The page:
Halloween Die-ary: October 31, 2018 (Halloween Itself!)

“That thing doesn’t scare me anymore,” said Lindsey as she threw the large rubber spider I had hidden under her pillow to the foot of the bed, where its legs jiggled briefly on the comforter. That’s when you know Halloween’s over. When the rubber spider doesn’t work anymore (although it worked for two months, and I’m still half-wondering if she’s bluffing).

Today was about one thing and one thing only: Trick-or-treating. Or trick-r-treating. Or trick ‘r treating Or tricks-or-treating, if you believe It’s the Great Pumpkin, Charlie Brown.

This year we decided to do our TRTing at my in-laws’ neighborhood. Last year, we TRT’d our new neighborhood, but it was sort of a slog. The houses were just far enough apart and the driveways just long and uphill enough to tire our youngest out pretty fast.

See the Die-ary entry for October 29.

This year, my eldest was a werewolf, my youngest a witch, my wife opted out, and I went as a…sheet ghost.

This was a long-held dream of mine. I’ve always wanted to cut holes in a sheet and wear it for Halloween. I don’t know why I haven’t. Probably because our sheets are all rubber. Or paisley patterned. But this year I did it. I was also semi-thinking of turning it into a Michael Myers costume by throwing a pair of glasses on top, but that seemed a little too topical, and I wanted the costume to be more classic. I love the classic Halloween costumes.

We wandered in the dark, looking for porch lights and glowing jack-o-lanterns to mine for sweets until the girls’ plastic orange jack-o pails were so full of candy brains that they were complaining about carrying them and I’d just about chocked to death on my own carbon dioxide under that sheet. We then hung out back at the in-laws for the rest of the night, where we watched local personality Fritz Wetherbee tell ghost stories on spooky stages. You haven’t lived until you’ve heard the word “necrophilia” spoken in a broad, New Hampshire accent by a bow-tied man with spectacles and a white beard.

Looking back over the season (which, by the way, is a lot easier to do when you journal every single day of the last 61), it’s hard for me to wrap my head around this one. It feels as if the season was constrained quite a bit due to the baby gestating, arriving, and then being here. But unless I lied throughout this Halloween die-ary, we did some serious stuff.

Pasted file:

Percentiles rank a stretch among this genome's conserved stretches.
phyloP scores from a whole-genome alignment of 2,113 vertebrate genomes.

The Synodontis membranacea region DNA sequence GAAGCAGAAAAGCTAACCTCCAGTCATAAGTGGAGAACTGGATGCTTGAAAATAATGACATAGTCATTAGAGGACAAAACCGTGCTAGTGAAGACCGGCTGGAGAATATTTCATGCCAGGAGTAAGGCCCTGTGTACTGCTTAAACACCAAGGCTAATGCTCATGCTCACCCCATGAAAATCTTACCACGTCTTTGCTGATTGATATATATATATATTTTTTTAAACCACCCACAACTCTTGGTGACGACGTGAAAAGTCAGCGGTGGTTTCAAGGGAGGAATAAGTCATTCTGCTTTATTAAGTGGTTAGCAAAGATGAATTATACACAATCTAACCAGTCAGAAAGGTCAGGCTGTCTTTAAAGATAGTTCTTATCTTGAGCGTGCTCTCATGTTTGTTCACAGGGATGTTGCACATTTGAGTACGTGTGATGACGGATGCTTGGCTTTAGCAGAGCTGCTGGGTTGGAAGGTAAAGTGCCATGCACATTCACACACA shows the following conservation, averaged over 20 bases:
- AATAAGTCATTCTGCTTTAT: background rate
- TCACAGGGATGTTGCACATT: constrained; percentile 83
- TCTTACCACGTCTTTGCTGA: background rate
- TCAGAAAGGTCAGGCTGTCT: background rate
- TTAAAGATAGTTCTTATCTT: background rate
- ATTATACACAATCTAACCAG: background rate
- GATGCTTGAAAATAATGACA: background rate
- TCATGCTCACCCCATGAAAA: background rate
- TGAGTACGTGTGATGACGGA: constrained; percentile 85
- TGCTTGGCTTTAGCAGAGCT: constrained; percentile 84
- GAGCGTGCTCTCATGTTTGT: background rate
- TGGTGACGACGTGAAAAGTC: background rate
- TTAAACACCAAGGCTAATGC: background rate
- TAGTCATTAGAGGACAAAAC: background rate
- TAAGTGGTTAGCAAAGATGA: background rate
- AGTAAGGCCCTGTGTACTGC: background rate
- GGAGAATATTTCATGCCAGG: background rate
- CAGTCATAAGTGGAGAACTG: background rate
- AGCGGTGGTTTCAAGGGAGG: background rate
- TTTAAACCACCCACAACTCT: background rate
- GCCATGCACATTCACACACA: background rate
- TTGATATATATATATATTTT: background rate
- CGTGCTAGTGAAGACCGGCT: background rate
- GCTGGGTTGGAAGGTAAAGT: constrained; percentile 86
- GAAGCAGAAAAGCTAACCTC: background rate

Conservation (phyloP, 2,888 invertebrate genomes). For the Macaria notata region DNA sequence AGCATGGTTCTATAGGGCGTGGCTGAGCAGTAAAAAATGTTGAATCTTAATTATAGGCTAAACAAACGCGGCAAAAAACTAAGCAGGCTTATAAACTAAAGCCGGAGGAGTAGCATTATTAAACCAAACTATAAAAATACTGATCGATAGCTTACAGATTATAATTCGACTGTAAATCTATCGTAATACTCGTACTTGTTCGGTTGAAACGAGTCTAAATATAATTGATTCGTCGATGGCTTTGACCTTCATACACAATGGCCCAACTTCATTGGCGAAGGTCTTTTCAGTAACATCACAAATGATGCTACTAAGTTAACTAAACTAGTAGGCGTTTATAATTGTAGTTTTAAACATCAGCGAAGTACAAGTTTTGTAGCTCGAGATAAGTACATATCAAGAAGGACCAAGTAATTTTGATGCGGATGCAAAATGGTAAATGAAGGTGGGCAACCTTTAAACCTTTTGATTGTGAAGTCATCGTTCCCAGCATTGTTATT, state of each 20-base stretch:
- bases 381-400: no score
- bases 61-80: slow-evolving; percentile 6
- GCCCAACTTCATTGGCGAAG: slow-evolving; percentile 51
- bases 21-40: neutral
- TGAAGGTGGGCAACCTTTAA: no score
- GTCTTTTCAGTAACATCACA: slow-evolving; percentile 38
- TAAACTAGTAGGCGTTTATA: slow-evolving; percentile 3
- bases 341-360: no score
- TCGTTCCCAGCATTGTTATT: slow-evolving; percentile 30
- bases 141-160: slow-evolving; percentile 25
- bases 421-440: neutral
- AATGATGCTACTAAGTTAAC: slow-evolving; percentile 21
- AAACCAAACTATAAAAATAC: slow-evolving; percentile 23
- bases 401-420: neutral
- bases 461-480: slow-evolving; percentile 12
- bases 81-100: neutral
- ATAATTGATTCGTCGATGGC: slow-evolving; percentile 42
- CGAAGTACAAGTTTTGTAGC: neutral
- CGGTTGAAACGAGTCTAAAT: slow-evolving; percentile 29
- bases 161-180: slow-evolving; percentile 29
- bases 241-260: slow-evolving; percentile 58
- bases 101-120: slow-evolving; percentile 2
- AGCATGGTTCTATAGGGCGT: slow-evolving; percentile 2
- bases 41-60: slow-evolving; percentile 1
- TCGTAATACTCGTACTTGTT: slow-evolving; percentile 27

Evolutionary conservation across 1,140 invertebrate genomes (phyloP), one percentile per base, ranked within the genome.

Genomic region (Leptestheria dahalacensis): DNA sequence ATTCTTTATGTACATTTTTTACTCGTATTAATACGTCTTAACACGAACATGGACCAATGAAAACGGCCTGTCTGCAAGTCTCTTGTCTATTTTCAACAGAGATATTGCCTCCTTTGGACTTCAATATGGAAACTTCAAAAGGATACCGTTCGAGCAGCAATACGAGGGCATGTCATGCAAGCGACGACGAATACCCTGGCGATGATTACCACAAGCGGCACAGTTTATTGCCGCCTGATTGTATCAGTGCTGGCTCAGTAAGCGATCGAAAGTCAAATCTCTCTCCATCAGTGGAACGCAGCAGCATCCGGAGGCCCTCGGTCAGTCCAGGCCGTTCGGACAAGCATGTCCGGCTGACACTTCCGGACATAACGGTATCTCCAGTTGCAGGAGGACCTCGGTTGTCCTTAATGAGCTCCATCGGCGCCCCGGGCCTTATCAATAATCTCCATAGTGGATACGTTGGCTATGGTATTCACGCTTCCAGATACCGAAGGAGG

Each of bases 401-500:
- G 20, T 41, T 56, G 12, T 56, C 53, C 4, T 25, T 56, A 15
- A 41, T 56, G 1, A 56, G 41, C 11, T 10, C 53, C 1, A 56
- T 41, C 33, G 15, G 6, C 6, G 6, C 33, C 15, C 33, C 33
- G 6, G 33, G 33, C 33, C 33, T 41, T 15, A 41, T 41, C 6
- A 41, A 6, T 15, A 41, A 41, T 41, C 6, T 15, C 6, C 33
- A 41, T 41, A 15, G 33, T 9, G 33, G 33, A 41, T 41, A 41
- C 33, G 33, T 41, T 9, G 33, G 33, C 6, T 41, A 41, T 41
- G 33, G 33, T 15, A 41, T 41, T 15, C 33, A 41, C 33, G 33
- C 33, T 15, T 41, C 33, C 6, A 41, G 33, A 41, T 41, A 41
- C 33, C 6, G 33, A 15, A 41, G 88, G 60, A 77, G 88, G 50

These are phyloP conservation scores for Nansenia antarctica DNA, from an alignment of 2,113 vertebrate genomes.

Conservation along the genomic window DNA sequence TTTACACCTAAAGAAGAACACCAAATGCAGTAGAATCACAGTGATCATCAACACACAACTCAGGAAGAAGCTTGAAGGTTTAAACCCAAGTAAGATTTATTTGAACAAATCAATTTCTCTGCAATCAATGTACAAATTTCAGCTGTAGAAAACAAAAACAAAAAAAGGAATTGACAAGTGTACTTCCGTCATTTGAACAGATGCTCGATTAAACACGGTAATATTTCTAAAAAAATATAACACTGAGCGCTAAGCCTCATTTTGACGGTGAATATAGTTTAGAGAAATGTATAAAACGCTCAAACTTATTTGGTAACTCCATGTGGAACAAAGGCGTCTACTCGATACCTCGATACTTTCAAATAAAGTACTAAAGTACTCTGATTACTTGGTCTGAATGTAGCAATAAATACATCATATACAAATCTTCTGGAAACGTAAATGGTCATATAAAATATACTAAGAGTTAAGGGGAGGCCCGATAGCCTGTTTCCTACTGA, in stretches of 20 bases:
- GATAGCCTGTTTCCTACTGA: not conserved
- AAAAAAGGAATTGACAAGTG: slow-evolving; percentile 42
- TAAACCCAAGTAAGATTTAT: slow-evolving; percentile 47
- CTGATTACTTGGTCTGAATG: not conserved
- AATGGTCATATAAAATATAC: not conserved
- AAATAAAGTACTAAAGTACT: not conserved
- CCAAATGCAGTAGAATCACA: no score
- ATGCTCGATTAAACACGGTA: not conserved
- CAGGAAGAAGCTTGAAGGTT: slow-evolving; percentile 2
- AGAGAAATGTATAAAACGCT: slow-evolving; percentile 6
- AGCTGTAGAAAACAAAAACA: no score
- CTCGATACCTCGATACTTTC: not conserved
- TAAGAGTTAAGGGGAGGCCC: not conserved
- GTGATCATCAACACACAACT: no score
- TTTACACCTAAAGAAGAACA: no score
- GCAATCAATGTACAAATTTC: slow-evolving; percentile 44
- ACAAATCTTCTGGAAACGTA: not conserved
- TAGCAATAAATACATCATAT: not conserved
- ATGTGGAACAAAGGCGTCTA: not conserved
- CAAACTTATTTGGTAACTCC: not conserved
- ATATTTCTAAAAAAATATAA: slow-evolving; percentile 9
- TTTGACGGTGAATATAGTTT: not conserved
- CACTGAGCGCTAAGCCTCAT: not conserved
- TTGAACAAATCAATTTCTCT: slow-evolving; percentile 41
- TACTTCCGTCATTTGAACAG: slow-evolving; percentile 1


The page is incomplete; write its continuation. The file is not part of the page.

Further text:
We saw Elvira live. Took a day trip through Vermont. Another through Massachusetts. Broke in a corn maze. TRT’d a haunted attraction. Carved jack-o-lanterns. Watched horror and Halloween movies and shows. Went to a Christmas themed amusement park. Decorated a horse stall. Decorated our front yard. Decorated an elementery school hallway. Decorated our living room—and learned that if you take those foam lawn gravestones and lean them against the walls of your room and on your mantel, it really makes your Halloween décor seem architectural. I’ll do this the rest of my Halloweens. We made popcorn balls and caramel apples. Ate candy with glow-in-the-dark wrappers. I guested on Coast to Coast AM. We visited astounding cemeteries less than half an hour from me that I’d never been to before.

I visited Salem four times this season—more times than any other season (not counting 2015, the A Season with the Witch year), one of which was to give a talk. In fact, I gave two talks this season, both of which were totally fun and allowed me to meet a lot of cool people, some for the first time, some for the first time IRL, and some for the second and third times. And while both events were great, the Salem appearance might have been one of my favorite moments of the entire season. My whole family got to listen to me speak, which has never really happened due to their ages and logistics. My eldest wanting to sit on the front row and come up on stage right before the talk is a forever-embedded-in-my-brain-cells moment for me. It was also special because the talk was a part of Salem Horror Fest. And because I finally got to give a talk on A Season with the Witch in Salem itself. The month that book came out was the same month my mother died, so I tamped down on appearances and so never got to talk about this book in the city that it is about. This event felt like a correction for that.

Making the Halloween Die-ary my primary content was a fun experiment. In some ways, it felt like less work than other years. In other ways, it felt like much more. I was still able to do about a dozen standalone articles, and, honestly, I would say some two dozen of the die-ary entries would have been standalone any other year. I’m not making any predictions for next year, but that’s only because crystal balls don’t work as well after October.

Obviously, the birth of my third daughter was the centerpiece of the season, the giant table jack-o-lantern of a family dinner that doesn’t exist as a Halloween tradition. I’ve said this before, but I’ve always wanted to have an October birthday (two of my brothers have them), so this feels like righting a wrong. Also, it adds a nuance to my season going forward.

So thanks everyone who followed along. Thanks for sending me emails and letters and posting social media comments, offering me encouragement and celebrating the season along with me. That feedback kept this thing going, for reals. I’m definitely one for screaming into the void, but there’s only so much even I can do. Thanks also to everyone who used the season as an excuse to join us in the OTIS Club for even more seasonal shenanigans.

And that’s it. The end of the ninth OTIS Halloween Season. Keep Halloween in your hearts. And remember to pull them out of your freezer and check for mold spots every once in a while.